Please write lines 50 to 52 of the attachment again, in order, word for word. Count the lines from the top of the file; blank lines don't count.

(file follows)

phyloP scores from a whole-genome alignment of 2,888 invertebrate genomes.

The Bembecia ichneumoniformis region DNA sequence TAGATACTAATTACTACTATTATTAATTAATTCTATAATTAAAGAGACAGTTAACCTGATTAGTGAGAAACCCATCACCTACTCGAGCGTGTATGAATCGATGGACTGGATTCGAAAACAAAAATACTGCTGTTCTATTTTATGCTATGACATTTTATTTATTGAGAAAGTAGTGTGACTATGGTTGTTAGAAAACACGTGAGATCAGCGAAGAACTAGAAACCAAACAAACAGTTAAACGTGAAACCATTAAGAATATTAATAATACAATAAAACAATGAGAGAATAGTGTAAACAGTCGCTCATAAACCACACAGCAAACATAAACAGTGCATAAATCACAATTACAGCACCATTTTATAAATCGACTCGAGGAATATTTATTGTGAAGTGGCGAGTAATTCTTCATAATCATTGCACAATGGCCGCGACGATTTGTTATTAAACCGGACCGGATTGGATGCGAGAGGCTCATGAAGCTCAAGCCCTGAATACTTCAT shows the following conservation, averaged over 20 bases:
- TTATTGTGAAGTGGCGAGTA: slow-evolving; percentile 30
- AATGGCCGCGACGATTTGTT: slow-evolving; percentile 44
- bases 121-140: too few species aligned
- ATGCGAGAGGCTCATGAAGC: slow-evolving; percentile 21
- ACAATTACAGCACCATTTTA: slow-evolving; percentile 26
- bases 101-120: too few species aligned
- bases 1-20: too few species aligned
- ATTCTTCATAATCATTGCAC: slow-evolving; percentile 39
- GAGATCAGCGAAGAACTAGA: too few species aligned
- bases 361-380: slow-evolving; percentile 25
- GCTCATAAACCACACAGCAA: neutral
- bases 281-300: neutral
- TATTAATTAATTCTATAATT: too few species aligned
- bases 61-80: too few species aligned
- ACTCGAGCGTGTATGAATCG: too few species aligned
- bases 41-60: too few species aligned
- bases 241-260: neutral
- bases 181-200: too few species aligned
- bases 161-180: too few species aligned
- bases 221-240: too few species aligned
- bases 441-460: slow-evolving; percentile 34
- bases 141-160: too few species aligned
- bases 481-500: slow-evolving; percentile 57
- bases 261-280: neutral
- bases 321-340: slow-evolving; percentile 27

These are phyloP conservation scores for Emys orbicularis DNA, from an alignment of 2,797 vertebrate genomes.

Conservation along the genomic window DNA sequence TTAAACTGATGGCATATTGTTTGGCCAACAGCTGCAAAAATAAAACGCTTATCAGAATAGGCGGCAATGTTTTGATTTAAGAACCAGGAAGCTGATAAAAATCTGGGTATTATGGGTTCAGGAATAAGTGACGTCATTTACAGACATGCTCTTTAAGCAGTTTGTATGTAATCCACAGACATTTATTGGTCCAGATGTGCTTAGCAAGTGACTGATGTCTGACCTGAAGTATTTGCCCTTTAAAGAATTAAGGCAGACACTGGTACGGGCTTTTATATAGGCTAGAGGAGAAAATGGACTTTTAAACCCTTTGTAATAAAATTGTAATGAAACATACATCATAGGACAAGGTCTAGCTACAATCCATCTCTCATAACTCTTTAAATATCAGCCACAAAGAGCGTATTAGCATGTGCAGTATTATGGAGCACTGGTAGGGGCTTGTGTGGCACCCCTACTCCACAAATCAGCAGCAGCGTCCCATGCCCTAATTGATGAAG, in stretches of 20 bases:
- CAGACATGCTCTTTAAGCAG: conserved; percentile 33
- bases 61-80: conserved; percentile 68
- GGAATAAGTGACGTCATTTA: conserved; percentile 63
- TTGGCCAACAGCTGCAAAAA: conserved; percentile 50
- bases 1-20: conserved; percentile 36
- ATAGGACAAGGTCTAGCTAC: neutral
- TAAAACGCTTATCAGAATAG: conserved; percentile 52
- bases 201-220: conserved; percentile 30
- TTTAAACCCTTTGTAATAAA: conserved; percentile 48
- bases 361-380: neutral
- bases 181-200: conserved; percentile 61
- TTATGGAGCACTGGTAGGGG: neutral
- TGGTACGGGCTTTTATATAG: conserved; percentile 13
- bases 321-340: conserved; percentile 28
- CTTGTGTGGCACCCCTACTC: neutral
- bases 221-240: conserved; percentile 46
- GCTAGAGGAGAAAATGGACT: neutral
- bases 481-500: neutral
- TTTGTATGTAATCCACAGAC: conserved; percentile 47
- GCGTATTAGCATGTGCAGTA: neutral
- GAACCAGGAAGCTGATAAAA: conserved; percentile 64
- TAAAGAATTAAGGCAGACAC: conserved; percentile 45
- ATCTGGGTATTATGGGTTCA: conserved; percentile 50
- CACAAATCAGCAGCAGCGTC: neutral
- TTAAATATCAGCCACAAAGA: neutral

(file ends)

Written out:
- GAACCAGGAAGCTGATAAAA: conserved; percentile 64
- TAAAGAATTAAGGCAGACAC: conserved; percentile 45
- ATCTGGGTATTATGGGTTCA: conserved; percentile 50